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There are a lot of people out there who are going to love Cloud Atlas. Reversely, there are a lot of people out there who are going to hate Cloud Atlas. Me? I sat in the theater intrigued, enthralled and more than a little impressed that such box office heavyweights – including Tom Hanks, Halle Berry and Hugh Grant – and major Hollywood studio would throw their weight behind such an ambitious project with relatively little chance of return on investment.

Cloud Atlas spans no less than six stories that take place in the past, recent past, present, future, and far future. Several of the actors play multiple parts in all six storylines, which builds on and sells the film’s themes of life, truth, and the inter-connectivity of all people across the barriers of time and space. It’s a classic science fiction story of big ideas, and that’s in spite of the fact that several of the stories don’t even have what would conventionally be considered science fiction elements.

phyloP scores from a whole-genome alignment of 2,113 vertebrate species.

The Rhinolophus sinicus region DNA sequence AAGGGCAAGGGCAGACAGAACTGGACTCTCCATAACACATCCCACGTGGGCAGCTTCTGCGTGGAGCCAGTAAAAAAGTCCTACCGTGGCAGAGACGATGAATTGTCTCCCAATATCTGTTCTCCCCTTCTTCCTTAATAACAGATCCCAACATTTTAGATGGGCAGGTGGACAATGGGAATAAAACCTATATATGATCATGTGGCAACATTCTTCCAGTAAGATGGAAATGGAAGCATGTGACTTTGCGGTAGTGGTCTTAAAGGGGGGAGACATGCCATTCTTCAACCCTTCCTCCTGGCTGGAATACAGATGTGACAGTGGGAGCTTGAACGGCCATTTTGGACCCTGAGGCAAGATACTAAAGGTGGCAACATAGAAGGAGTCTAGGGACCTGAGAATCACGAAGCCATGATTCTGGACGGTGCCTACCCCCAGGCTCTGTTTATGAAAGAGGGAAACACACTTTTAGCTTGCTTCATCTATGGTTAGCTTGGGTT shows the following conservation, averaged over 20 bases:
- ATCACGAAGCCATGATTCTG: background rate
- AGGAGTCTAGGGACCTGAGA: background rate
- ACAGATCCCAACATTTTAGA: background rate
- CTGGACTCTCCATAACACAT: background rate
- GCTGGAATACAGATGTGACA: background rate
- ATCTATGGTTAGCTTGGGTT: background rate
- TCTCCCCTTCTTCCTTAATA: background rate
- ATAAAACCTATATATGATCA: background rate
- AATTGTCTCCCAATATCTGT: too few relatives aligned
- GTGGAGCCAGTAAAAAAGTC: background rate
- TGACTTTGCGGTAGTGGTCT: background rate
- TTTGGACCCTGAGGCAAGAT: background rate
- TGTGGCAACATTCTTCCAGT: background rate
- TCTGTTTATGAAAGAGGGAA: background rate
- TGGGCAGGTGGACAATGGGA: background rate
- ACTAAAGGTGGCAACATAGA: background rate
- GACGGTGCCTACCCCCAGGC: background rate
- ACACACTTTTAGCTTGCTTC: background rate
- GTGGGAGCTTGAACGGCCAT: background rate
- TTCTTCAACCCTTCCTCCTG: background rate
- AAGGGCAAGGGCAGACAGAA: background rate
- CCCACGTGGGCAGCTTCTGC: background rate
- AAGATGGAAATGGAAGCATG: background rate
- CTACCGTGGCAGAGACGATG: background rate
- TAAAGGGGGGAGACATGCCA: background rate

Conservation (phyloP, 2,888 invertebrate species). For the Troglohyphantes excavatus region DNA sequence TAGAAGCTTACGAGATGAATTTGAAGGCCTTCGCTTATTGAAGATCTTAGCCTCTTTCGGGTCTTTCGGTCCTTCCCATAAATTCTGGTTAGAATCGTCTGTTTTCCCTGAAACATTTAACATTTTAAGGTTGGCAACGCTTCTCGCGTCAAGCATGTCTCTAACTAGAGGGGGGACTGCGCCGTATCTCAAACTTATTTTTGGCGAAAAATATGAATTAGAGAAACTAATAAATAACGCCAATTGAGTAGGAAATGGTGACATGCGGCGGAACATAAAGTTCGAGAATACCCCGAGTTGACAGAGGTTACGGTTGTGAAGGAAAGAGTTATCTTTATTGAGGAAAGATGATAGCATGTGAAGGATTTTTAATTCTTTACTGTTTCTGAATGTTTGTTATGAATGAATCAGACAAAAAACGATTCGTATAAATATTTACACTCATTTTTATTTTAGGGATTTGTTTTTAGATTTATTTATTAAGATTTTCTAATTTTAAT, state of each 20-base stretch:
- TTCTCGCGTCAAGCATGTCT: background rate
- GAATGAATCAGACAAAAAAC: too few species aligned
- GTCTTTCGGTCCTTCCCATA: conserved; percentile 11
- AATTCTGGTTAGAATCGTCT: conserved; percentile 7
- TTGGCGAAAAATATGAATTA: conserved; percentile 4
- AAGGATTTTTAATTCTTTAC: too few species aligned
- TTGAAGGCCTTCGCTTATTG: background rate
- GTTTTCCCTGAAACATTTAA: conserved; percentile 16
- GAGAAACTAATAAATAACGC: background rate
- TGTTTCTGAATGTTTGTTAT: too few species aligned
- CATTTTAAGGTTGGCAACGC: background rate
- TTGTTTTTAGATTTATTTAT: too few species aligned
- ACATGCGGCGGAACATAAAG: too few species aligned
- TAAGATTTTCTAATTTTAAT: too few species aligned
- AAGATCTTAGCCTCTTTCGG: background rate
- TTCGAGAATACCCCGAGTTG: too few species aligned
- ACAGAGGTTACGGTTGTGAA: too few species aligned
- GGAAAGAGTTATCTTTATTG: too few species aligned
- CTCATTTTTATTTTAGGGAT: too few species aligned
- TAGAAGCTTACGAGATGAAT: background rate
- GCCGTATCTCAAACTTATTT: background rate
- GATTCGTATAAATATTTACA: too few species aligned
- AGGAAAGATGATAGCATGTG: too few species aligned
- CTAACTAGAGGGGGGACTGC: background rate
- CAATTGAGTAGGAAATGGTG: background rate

In the 1830s, a young lawyer tries to help a stowaway slave on a boat ride to San Francisco as the ship’s doctor tries to poison him. In 1930s Scotland, a young gay man leaves his lover and becomes apprentice to an aging composer. Forty years later, an ambitious reporter falls into a story of deadly, corporate corruption. In present day London, a book publisher becomes a victim of circumstance as he goes from having a best selling novel to ending up forcible indentured in a nursing home. In the early 22nd century, service industry workers are slave labor to a society of consumers, until one woman becomes a symbol for equality. And in the very far future, 100 years “after the fall,” a scientist seeks the means to contact Earth’s off-world colonies with the help of a simple, almost prehistoric like people.